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Art Gallery by Richard Potts, flickr

Art Gallery by Richard Potts, flickr

It was Monday night at the art gallery downtown. Mel Jenkins, fat, manic depressive, weird fiction writer, had brought Lollie Kyle to be her friend at the event.

Rarely did anyone accompany her to her own readings, neither her former husband or current nonwriting friends or dates, though she had made some friends in the arts community whom she greeted when she was out.

Sometimes she was jealous of husband and wife teams who sat together and sold books, usually the husband’s, and as much as she had wanted something like this when she was married, it was simply beyond the parameters of the marriage. Her ex hated her writing for one, and well, that was a problem. And her psychiatrist blamed her fat on their divorce. Luckily someone else was now dispensing her med scripts.

It was highly unlikely someone like Lollie would hang around Mel voluntarily. Lollie was skinny, tiny, social, wore gorgeous clothes, had long, straight dark hair, bright eyes, an infectious laugh.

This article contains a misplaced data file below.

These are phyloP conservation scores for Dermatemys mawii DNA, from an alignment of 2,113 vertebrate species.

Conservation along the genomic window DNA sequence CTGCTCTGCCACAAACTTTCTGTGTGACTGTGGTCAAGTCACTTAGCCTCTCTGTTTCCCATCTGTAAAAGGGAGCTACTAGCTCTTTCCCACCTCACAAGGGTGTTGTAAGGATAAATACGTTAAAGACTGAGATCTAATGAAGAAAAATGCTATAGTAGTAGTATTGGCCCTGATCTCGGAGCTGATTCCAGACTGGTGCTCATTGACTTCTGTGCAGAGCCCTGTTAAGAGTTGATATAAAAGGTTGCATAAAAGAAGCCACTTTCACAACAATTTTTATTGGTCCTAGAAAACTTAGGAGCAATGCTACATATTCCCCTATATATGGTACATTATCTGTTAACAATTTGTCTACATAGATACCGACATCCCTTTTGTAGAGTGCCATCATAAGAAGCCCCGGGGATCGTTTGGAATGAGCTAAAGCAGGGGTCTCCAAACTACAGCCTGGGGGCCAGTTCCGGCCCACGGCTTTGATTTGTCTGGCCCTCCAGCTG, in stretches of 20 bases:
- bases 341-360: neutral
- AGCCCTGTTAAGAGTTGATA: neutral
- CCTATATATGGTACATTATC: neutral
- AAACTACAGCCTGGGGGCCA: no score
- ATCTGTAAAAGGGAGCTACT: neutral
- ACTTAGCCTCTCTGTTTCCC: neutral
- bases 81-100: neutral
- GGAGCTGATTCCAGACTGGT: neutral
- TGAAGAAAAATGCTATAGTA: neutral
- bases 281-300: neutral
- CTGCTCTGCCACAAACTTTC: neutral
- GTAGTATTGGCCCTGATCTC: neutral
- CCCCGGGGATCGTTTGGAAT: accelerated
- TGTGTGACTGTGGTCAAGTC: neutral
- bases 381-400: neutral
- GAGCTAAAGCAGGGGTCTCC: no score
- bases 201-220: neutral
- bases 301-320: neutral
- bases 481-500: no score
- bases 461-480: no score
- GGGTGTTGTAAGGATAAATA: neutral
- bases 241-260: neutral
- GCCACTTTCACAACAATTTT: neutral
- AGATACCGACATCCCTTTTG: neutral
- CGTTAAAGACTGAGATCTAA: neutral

At the art gallery when Mel introduced the sprite of a woman to her friends, she was grateful to Lollie for not saying the real reason they were hanging out together: Mel had hired Lollie to take her to an outpatient procedure, had hired her off of a caregiver website. Mel had to hire her because she had no one to take her – friend or family – to the embarrassing procedure, a colonoscopy, something she had to take care of earlier than usual having survived breast cancer a few years before.

She knew her friends and contacts at the gallery were surprised she was with someone so apparently beautiful and together like Lollie. Mel experienced a certain power, like the kind she had when she was younger and more beautiful and skinnier, married to a doctor, before she had been diagnosed and put on drugs that made her fat. She had thought herself beyond such artificialities. But maybe not. People seemed to notice her more and she glowed a bit in the attention.